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Publication numberUS6239413 B1
Publication typeGrant
Application numberUS 09/439,986
Publication dateMay 29, 2001
Filing dateNov 12, 1999
Priority dateNov 13, 1998
Fee statusLapsed
Publication number09439986, 439986, US 6239413 B1, US 6239413B1, US-B1-6239413, US6239413 B1, US6239413B1
InventorsKenichiro Abe
Original AssigneeNec Corporation
Export CitationBiBTeX, EndNote, RefMan
External Links: USPTO, USPTO Assignment, Espacenet
Light irradiation annealing apparatus having infrared radiation cut filter
US 6239413 B1
Abstract
In a light radiation annealing apparatus for annealing a semiconductor wafer, an infrared radiation cut filter is inserted between a lamp heater and the semiconductor wafer to cut an infrared component of light emitted from the light source. Thus, the semiconductor wafer is annealed by the light irradiation apparatus to an approximate temperature irrespective of the resistivity of the semiconductor substrate.
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Claims(6)
What is claimed is:
1. A light radiation annealing apparatus for annealing a semiconductor wafer, comprising:
a lamp heater; and
an infrared radiation cut filter, inserted between said lamp heater and said semiconductor wafer, for cutting an infrared component of light emitted from said light source,
wherein said infrared radiation cut filter removes a wavelength component of said light larger than a wavelength of an energy gap of said semiconductor wafer.
2. The apparatus as set forth in claim 1, wherein said semiconductor wafer is made of silicon crystal.
3. The apparatus as set forth in claim 1, wherein said semiconductor wafer is made of gallium arsenic crystal.
4. The apparatus as set forth in claim 1, wherein said semiconductor wafer is made of indium phosphide crystal.
5. A light radiation annealing of a P-type apparatus for annealing a semiconductor wafer, comprising:
a lamp heater; and
a radiation cut filter, inserted between said lamp heater and said semiconductor wafer, for removing a first wavelength component corresponding to a difference between an energy gap and an acceptor ionization energy of said semiconductor substrate and a second wavelength component corresponding to said acceptor ionization energy from light passing through said radiation cut filter.
6. A light radiation annealing of an N-type apparatus for annealing a semiconductor wafer, comprising:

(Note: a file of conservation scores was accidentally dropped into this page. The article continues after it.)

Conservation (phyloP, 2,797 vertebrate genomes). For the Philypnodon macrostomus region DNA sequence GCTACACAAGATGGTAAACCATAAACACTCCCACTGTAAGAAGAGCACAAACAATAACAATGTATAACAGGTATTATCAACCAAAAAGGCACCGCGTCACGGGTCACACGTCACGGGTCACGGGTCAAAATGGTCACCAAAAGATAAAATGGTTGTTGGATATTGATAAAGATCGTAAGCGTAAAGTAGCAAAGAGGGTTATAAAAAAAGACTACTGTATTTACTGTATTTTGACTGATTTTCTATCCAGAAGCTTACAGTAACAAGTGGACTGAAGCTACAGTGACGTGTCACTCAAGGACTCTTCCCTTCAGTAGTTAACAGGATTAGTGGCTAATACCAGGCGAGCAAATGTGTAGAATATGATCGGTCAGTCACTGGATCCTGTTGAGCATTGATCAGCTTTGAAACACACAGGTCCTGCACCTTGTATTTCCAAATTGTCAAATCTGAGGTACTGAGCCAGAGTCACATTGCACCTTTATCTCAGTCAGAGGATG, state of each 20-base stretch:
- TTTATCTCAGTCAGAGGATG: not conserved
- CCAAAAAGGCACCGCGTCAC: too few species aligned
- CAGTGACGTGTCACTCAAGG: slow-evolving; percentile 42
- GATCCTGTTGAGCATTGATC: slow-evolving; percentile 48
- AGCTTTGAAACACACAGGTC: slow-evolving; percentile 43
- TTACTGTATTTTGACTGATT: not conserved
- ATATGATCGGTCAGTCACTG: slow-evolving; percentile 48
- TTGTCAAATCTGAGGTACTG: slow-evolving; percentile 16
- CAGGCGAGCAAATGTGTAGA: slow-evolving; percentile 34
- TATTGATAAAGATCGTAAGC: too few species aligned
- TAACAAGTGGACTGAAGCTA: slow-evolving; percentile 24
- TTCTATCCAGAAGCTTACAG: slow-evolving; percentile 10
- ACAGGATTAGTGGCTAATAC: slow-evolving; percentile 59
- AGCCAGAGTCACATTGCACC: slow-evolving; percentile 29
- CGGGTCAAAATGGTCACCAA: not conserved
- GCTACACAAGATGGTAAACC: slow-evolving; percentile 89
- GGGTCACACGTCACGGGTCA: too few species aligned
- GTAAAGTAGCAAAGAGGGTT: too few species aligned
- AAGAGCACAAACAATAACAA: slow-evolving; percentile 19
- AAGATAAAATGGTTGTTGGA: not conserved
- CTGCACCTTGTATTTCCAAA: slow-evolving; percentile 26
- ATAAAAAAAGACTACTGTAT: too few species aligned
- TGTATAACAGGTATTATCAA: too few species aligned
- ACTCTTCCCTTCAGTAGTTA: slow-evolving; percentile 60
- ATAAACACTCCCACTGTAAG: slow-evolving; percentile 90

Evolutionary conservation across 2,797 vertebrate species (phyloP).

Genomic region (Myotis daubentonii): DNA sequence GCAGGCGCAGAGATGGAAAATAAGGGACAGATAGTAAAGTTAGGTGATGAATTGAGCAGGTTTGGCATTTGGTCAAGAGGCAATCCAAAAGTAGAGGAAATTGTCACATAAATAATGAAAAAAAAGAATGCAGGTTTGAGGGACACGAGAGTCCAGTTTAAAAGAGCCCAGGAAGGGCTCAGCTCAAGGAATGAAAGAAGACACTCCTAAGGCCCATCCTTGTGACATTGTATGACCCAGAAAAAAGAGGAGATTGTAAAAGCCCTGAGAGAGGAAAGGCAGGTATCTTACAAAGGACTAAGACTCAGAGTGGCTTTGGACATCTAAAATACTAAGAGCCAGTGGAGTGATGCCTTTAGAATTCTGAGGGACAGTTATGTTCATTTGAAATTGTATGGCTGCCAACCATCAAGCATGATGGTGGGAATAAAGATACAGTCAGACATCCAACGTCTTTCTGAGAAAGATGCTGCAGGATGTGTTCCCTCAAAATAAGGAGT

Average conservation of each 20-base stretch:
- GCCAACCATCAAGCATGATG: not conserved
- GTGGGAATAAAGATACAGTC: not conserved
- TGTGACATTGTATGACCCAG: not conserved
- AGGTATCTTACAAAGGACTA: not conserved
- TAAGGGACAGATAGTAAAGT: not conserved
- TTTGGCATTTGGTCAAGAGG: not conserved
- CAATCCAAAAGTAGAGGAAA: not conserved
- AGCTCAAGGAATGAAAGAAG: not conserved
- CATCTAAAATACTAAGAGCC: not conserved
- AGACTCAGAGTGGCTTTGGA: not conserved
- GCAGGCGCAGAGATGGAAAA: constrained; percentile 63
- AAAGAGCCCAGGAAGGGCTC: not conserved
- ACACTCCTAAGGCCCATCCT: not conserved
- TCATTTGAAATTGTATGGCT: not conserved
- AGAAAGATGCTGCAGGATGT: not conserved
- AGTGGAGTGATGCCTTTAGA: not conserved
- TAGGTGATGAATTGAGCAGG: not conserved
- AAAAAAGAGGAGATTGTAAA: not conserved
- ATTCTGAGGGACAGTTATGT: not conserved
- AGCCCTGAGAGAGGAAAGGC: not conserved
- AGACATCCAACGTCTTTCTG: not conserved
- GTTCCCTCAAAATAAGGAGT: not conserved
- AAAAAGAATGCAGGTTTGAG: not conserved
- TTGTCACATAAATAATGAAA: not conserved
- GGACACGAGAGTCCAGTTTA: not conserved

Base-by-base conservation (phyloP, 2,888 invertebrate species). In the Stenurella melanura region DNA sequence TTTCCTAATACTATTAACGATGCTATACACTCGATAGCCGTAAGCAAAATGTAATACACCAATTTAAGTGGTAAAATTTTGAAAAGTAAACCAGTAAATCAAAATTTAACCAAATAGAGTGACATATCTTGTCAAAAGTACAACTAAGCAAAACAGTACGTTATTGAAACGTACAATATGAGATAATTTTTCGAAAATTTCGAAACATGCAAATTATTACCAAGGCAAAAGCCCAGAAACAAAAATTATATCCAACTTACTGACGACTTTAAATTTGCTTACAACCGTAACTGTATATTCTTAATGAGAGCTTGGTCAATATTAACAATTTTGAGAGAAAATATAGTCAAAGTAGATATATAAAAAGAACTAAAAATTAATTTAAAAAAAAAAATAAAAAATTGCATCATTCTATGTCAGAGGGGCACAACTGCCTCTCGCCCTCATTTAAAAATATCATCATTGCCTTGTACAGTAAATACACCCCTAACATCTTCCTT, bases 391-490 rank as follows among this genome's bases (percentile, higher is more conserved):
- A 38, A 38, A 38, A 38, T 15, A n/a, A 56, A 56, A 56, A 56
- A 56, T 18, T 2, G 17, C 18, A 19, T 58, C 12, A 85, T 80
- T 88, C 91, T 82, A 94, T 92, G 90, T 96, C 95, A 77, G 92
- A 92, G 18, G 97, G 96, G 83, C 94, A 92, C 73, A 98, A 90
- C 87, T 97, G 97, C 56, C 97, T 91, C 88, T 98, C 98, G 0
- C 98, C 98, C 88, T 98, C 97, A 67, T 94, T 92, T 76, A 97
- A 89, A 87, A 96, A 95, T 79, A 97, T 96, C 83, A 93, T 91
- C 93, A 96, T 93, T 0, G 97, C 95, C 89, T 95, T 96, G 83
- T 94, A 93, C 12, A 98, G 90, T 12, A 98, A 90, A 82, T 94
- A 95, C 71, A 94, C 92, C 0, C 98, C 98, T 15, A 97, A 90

a lamp heater; and
a radiation cut filter, inserted between said lamp heater and said semiconductor wafer, for removing a first wavelength component corresponding to a difference between an energy gap and a donor ionization energy of said semiconductor substrate and a second wavelength component corresponding to said donor ionization energy from light passing through said radiation cut filter.
Description
BACKGROUND OF THE INVENTION

1. Field of the Invention

The present invention relates to a light irradiation annealing apparatus called a Ramp annealing apparatus or a rapid thermal annealing (RTA) apparatus for annealing semiconductor wafers.

2. Description of the Related Art

Generally, in a prior art Ramp annealing apparatus, an annealing chamber is in a vacuum state, so that semiconductor wafers are heated only by radiation of a lamp heater. This will be explained later in detail.

In the above-described prior art Ramp annealing apparatus, however, since the temperature of the semiconductor wafer depends upon the resistivity, if the temperature of the semiconductor wafer is controlled by the power of the lamp heater, the power condition of the apparatus has to be adjusted to conform with the resistivity of the semiconductor wafer, which would increase the manufacturing cost.

Note that, if the temperature of the semiconductor wafer is monitored by a pyrometer or a thermocouple, the power of the lamp heater can be controlled based on the monitored temperature.

SUMMARY OF THE INVENTION

It is an object of the present invention to provide an light irradiation (Ramp) annealing apparatus which does not need to set conditions for different resistivities of semiconductor wafers.